Myth 1: The migration of children and families from Central America is a recent phenomenon.
Migration from Central America to the U.S. goes back to the 1980s. Though the number of migrant children and families has recently risen, Central American migration has been happening for years.
Civil wars in El Salvador, Guatemala and Nicaragua were the starting points for large-scale Central American migration some 40 years ago. Peace accords brought formal ends to these conflicts, but crime, poverty, environmental degradation and a lagging economy continued to force families to migrate north. Hondurans began to migrate in large numbers after Hurricane Mitch, which devastated the country in 1988, and natural disasters continue to heavily impact migration from Central America — including the movement of caravans in early 2021 following Hurricanes Eta and Iota.
Climate change, continuous surges of violence and lack of opportunity are causing more and more families to seek asylum in the U.S. today, even under circumstances of greater vulnerability due to COVID-19.
Myth 2: Immigrants seeking asylum in the U.S. are from Mexico.
The majority of asylum seekers come from the northern Central American countries of Guatemala, Honduras and El Salvador, as well as from Mexico. And about two-thirds of unaccompanied children at the border have been from Central America. Many of these migrant children and families were forced to flee Central America in order to escape some of the world’s highest murder rates, as well as extreme poverty. And COVID-19 has made things so much worse. Just in 2020, 45.4 million people in Central America were forced into poverty. They’re leaving because they can’t survive at home.
Myth 3: Parents of unaccompanied migrant children are being negligent.
Children as young as 6 years old cross the border alone. But it’s not because the parents of these children are being negligent. It’s because they’re desperate for their children to survive.
Under former President Trump’s “Remain in Mexico” policy, families seeking asylum were sent to Mexico to wait for their immigration cases to be completed. But children traveling alone were not sent back. This left thousands of parents making the difficult decision to send their children to the U.S. without them, knowing their children would receive asylum protections. Still today under the Biden administration, if parents cross the border with their children, they could be expelled under Title 42 — a controversial policy created under Trump to limit the spread of COVID-19 that the Biden Administration has not changed. So, many parents still see sending their children alone as a better option.
Other children cross the border alone because they’ve been separated from their family members. Or, they travel unaccompanied in hopes to reunite with relatives who live in the United States. They might leave their homes in Central America alone because of domestic violence, or because their schools are being targeted by criminal gangs and they want to finish their education.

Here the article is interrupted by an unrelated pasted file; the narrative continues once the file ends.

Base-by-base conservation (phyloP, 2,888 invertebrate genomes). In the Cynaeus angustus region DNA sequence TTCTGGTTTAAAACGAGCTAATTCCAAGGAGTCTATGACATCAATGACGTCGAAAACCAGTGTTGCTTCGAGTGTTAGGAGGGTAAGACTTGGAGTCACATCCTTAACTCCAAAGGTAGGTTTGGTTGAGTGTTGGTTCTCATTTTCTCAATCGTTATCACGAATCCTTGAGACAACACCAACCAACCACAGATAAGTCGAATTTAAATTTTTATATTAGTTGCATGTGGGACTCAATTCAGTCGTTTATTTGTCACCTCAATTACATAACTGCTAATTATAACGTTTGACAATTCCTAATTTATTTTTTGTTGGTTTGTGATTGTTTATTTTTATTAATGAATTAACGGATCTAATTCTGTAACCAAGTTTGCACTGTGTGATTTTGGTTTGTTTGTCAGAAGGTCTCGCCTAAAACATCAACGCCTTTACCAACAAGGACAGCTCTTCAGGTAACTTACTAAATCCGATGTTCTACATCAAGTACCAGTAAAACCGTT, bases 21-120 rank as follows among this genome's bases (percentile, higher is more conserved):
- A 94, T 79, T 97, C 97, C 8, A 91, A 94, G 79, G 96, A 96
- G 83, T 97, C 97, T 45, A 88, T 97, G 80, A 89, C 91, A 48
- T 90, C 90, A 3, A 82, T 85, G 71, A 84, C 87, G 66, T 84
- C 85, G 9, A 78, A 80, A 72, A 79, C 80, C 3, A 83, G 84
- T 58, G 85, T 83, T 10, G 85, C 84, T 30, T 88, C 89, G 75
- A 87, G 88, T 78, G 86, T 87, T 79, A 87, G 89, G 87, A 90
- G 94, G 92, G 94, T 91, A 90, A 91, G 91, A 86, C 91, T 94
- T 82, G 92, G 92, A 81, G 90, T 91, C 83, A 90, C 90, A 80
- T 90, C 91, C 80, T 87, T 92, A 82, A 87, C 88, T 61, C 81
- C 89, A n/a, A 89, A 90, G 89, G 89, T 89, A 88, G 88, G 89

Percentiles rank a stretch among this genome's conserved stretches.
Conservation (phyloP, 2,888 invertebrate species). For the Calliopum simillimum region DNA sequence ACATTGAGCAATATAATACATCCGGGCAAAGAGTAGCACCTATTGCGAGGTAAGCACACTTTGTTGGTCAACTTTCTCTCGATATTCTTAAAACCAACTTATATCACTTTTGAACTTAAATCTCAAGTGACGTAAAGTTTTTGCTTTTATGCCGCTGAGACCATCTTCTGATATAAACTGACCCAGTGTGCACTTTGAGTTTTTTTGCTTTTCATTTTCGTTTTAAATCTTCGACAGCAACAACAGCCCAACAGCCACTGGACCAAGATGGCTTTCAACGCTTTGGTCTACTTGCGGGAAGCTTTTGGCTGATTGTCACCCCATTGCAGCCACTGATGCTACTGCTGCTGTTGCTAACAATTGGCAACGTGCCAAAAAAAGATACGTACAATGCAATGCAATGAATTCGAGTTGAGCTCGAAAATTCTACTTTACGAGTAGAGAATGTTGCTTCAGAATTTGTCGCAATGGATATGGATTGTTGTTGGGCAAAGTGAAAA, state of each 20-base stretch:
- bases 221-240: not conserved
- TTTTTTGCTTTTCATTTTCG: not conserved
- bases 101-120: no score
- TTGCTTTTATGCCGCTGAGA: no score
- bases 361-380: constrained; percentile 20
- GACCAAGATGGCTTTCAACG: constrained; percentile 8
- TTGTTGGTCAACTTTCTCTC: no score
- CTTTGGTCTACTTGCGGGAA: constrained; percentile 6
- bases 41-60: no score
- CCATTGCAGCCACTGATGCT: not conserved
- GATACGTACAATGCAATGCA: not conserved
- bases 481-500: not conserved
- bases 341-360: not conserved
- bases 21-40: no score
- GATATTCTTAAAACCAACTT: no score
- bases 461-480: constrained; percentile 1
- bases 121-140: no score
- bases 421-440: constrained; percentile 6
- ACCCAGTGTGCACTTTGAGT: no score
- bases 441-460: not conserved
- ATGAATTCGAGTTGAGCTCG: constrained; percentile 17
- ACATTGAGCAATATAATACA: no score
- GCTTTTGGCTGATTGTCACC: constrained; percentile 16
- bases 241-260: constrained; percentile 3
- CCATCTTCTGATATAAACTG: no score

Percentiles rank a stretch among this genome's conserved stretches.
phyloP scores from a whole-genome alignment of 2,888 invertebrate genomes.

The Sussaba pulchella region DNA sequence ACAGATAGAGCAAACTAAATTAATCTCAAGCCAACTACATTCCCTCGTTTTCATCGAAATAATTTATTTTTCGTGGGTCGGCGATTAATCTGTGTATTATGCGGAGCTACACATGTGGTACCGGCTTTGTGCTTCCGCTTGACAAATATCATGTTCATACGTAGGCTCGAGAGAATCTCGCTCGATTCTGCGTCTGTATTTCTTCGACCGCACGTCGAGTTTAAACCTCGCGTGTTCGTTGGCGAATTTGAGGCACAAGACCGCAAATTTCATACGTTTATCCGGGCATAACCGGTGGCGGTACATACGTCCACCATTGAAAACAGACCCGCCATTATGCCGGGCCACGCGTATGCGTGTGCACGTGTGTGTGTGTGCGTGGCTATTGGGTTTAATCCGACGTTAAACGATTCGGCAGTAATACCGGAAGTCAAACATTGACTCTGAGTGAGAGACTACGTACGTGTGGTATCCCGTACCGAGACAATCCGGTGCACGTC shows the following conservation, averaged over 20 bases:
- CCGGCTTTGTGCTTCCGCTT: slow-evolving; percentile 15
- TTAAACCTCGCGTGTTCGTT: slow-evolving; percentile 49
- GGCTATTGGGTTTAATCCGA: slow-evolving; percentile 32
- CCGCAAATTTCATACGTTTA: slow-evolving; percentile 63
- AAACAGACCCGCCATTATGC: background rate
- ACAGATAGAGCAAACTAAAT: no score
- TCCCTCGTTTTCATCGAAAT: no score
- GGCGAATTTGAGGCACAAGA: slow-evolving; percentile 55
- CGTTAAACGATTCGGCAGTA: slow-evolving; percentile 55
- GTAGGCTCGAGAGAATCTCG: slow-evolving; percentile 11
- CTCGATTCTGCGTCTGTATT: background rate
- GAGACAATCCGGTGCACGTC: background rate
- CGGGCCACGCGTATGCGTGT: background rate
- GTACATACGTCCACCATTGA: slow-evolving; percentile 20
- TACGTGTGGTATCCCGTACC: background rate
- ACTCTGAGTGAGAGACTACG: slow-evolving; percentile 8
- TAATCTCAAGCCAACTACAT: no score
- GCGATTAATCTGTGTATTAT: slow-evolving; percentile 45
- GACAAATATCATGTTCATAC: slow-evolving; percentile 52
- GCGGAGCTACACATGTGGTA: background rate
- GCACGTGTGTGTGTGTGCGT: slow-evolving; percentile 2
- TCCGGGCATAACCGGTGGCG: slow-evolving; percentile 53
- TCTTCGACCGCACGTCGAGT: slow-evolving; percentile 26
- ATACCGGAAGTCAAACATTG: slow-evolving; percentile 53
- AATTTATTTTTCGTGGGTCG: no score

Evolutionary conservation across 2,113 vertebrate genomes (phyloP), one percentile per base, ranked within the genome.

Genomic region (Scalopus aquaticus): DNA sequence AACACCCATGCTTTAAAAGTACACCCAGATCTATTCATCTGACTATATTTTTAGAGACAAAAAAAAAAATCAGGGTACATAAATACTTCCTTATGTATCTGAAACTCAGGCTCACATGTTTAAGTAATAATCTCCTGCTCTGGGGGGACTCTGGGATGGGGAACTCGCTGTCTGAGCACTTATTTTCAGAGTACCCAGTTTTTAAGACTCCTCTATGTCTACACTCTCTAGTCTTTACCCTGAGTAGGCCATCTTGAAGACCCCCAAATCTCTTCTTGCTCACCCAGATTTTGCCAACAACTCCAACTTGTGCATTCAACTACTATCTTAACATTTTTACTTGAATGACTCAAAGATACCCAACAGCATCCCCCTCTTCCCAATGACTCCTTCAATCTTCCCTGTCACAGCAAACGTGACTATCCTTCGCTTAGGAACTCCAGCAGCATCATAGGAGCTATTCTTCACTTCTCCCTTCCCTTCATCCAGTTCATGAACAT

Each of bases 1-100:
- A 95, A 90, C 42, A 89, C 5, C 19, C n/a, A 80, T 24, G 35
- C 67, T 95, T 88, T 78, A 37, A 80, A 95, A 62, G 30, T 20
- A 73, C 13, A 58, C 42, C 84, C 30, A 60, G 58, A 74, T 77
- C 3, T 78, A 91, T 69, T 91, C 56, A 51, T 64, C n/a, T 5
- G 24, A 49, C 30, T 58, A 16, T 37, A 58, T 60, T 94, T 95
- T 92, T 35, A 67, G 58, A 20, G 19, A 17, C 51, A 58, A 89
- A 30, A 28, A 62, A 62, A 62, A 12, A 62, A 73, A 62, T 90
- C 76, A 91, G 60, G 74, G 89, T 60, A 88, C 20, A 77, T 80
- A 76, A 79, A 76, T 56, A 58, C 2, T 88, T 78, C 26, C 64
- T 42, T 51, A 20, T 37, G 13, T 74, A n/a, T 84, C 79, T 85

Myth 4: Children and families deported back to Central America can return to life as they knew it.
For migrants, returning back to their home countries is extremely complicated. They often arrive back home feeling hopeless, ashamed and out of options. Girls and women go back to the threat of femicide, sexual assault and trafficking. LGBTQIA+ people are put back at very high risk of serious violence. Families go back and experience homelessness, especially now that Hurricanes Eta and Iota have destroyed so many homes. And the psychological consequences of going through migration only to be sent back home are severely damaging.
Many gangs even target children returning from the border, committing violent acts toward them or forcing them to join the gangs. Children deported back to Central America are sometimes seen as failures in their home communities, particularly girls being viewed as “tainted.” For many girls and their families, returning to Central America feels like a death sentence.
Myth 5: Cutting funding will stop Central American people from migrating to the U.S.
Addressing migration at the source is what will help these children and families stay and live safely in their home countries. That means sustained humanitarian funding from the U.S. and other governments needs to be provided to support communities in Central America and minimize surges in migration.
Under the Trump administration, aid was being used mostly toward enforcement on the border. Less than one billion dollars was being spent on addressing the circumstances in Central America, and over $20 billion was being spent on dealing with Central American migrants when they arrive at the border. And humanitarian aid was cut for a period of time because of the belief that Central American countries weren’t doing enough to stop mass migration. But regardless of the cut, the migrant crisis continued to deepen.
The Biden administration has proposed a four-year, $4 billion strategy to address the economy, climate change, violence and inequality in Central America. Urgent action, as well as supporting a humane asylum system, has to be prioritized by the U.S. government now to protect the lives of children and families who need our help.